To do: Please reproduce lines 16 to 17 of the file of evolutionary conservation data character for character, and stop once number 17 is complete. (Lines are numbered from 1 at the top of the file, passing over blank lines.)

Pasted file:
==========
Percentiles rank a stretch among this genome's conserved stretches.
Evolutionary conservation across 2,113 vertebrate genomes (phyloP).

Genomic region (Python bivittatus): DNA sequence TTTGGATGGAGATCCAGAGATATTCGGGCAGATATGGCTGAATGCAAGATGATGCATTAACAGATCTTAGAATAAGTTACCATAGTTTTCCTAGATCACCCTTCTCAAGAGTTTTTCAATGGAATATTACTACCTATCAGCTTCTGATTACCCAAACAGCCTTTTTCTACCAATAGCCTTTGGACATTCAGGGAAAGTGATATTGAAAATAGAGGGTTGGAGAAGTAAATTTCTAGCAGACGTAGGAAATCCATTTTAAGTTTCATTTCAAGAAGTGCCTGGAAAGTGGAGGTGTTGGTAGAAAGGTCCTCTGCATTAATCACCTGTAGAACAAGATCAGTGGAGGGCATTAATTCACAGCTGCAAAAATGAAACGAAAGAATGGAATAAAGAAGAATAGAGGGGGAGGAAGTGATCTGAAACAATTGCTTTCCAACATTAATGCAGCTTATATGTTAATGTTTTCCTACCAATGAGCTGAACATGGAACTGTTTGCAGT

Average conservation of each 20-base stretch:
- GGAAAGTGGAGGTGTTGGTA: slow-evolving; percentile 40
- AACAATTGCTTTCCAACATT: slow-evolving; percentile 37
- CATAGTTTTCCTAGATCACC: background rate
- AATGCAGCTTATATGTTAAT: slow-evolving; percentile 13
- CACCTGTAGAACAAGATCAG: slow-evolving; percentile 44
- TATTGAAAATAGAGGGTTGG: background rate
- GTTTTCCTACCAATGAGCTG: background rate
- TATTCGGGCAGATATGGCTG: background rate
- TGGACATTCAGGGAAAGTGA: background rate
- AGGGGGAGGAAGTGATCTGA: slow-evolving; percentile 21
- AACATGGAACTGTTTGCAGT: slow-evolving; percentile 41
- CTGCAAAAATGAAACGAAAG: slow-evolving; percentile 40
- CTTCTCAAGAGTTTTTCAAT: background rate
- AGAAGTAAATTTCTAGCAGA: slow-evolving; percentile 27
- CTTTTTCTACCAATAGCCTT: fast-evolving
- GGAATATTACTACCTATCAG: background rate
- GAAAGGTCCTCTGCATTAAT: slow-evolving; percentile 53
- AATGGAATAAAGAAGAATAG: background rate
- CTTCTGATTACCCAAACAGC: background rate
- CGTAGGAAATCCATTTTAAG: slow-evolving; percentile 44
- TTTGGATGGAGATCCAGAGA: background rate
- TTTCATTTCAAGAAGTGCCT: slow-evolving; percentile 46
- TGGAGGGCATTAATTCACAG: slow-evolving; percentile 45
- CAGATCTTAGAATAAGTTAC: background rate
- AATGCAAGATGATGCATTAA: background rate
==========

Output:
- CTGCAAAAATGAAACGAAAG: slow-evolving; percentile 40
- CTTCTCAAGAGTTTTTCAAT: background rate